2. If there is already a rigid floor, thru-bolts along with some sort of mastic would be the most secure method of installation.
     
  7. snakeclaw
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    snakeclaw New Member

    there are patches available, and one of my rafts actually does have those. i think they are called "skid plates" or "rub rails" or something like that. they are below the tubes and actually do protect the tubes since they have never torn there. its just another layer of material glued on. the floor, however, is a different story. in the 3 years i've owned it, i think i've patched 12 to 15 times. considering where i've gone with the boat, its not that surprising. doing the arkansas river in colo while at 1100 cfs tore 5 holes in one 16 mile float. the water level was low and the current swift and the rocks are all pretty sharp.
    i suppose i could glue another layer of hypalon on the floor, but weight is becoming an issue already. just as it is its about 100 lbs and its bulky to move about deflated. if i glued another layer onto the floor i would add another 20 lbs to it, not to mention that stuff is pricey, and it would only give me a bit more protection.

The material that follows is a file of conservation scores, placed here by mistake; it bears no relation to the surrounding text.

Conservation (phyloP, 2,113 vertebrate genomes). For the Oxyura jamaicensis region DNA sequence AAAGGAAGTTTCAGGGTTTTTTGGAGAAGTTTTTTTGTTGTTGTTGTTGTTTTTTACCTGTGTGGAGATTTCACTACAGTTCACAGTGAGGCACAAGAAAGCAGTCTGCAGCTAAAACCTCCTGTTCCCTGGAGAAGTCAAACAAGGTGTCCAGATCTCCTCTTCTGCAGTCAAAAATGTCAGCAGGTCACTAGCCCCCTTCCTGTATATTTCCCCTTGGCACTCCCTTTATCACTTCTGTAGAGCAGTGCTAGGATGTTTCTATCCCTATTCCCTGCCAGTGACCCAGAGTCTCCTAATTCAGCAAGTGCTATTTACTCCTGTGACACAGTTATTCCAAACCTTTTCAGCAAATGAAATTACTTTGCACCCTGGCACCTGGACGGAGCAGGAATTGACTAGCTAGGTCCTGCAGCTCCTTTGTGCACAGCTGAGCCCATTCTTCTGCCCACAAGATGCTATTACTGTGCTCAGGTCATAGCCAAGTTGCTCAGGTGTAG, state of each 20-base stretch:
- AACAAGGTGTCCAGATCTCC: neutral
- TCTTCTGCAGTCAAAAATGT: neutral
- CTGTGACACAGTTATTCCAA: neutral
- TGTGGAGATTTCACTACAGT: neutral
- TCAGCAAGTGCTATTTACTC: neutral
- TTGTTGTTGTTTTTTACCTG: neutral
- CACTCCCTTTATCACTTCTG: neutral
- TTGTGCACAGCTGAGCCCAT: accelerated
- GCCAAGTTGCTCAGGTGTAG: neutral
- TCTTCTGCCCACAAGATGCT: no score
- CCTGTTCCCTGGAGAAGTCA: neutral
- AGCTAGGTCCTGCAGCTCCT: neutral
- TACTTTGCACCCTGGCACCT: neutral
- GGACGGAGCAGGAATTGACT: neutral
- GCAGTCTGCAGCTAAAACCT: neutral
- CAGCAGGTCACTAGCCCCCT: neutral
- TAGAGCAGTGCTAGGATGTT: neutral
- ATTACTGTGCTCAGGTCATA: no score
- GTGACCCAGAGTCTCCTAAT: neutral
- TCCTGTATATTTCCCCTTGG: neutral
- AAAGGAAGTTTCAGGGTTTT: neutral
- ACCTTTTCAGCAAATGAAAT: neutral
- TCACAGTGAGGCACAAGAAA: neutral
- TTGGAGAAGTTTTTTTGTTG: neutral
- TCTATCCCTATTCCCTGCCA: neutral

FYI, i'm trying to take this raft where kayaks and canoes typically only go. There are white water creeks in arkansas that are just beautiful but many would destroy a raft as it would be non-stop scraping and poking from rocks and branches. its an interesting problem and i'm really trying to not haul kayaks and canoes on my roof. where do you put a cooler with 100 beers and camping gear in a kayak? maybe a canoe, but then those swamp all the time where i like to go.
    the HDPE plastic is interesting but it seems rigid and if it were to be thin enough to be flexible, it would be too brittle, in addition to figuring out how to fasten it.